I just finished watching an excellent movie, “Ender’s Game”… It made me “jump” on my keyboard and write these thoughts:
Tennis is a sport that gives us pleasure in two ways: through competition, or… the feeling of working out/hitting the ball.
If you are in this sport to compete, then… you need to learn how to win!
Many tennis coaches and players spend hundreds of hours perfecting their stroke techniques. While that is very important, I do not think it should be over-emphasized.
For me, the priorities in tennis are:
In the movie I mentioned above, there is a character who is not the best fighter or the smartest among his peers – he is just the best at understanding how to defeat his enemies. He knows what it takes to win and he makes sure to get it done.
Tennis players often spend too much time perfecting their technique. It should be done according to the tactics that one has to apply against certain opponents.
That’s because, for example, the forehand is not always the same when hit from different parts of the court or in rally situations (stretched, close to the net, defending from behind the baseline, off-balance, etc.).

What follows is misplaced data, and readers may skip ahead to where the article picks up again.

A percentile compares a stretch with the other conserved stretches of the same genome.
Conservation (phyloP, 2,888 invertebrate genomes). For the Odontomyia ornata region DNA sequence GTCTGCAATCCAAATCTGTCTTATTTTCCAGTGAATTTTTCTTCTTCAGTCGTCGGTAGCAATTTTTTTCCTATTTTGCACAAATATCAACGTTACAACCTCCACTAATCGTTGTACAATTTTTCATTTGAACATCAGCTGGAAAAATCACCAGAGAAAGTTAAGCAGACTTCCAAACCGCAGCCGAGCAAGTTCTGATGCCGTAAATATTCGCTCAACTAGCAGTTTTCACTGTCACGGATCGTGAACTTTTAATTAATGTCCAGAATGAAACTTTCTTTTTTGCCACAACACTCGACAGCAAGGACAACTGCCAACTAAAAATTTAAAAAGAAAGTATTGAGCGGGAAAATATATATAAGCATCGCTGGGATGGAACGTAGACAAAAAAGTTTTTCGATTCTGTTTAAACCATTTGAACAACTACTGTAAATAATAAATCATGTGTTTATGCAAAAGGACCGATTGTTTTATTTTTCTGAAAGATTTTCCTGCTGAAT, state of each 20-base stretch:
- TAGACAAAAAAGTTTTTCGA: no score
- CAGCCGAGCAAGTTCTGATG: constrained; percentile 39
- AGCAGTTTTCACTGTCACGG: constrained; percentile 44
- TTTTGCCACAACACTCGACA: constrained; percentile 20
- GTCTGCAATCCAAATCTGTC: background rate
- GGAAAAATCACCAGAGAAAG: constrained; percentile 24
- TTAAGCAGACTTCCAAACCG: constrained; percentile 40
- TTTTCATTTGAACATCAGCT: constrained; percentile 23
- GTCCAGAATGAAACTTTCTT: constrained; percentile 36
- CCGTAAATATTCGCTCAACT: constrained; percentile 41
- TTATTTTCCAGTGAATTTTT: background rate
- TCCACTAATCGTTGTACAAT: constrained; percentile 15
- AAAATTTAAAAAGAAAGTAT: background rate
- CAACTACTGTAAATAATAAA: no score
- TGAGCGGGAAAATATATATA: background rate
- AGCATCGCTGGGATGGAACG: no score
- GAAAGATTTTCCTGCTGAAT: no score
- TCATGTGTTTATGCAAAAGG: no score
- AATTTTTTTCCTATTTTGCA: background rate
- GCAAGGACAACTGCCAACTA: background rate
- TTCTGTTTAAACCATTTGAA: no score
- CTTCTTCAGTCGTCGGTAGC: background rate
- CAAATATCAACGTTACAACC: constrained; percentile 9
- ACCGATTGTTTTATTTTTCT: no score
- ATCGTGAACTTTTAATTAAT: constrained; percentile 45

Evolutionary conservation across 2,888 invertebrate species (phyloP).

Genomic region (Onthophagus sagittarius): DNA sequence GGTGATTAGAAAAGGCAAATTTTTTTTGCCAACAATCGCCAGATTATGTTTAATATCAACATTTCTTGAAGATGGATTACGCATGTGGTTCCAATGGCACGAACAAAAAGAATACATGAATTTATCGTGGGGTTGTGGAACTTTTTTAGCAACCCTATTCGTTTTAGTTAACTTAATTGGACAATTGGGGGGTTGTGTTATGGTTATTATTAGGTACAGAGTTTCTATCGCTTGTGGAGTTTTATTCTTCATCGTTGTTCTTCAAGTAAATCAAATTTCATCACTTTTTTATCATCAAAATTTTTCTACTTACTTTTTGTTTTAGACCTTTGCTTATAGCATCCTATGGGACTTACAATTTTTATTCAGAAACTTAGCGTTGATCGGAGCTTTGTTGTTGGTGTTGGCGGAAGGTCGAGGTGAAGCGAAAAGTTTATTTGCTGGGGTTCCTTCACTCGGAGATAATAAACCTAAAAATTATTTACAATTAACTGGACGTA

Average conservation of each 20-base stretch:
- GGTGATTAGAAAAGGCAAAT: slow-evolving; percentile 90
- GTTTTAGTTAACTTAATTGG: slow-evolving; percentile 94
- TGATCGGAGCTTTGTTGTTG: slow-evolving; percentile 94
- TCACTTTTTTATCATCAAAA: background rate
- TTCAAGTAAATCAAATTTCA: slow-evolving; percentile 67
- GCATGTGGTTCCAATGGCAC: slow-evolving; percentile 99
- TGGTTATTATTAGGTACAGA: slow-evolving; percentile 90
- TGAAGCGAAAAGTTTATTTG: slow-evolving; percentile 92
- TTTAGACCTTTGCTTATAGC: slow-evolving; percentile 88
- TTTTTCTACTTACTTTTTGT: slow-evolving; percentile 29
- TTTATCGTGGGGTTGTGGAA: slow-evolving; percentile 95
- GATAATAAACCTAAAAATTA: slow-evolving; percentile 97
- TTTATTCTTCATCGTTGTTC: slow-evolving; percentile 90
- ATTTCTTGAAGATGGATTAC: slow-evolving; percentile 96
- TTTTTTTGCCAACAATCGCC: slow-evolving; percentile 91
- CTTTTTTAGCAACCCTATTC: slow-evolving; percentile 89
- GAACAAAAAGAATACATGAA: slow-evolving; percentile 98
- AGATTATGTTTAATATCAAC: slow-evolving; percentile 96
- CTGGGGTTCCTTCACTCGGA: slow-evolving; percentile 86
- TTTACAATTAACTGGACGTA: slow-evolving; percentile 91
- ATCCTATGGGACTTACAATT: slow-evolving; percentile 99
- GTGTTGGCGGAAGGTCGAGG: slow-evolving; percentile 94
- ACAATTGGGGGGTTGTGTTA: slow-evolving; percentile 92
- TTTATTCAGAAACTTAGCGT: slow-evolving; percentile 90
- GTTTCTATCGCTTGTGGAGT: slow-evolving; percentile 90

It is more important that you study the court geometry, and stroke options (placement and spin), AND begin to pay attention to your opponents’ weaknesses from the beginning of any match.
Those are the skills that will allow you to enjoy the sport even more and win more tennis matches.
I’ve spent a great deal of time providing you with my best knowledge in the area of winning in tennis so you too can understand and enjoy it at a higher level.
Whether you play singles or doubles, there is a wealth of information on how to beat the pushers, the serve-and-volley players, how to deal with the wind (in singles) or how to win using the one-up-one-back formation, how to position yourself on the court for the best results, how to use the I-formation (in doubles) and so much more.
Also, learn the court geometry (positioning so that you use less effort and get the best out of your shots) and stroke tactics (how, where, and why you should place your serve, ground strokes, volleys, etc.).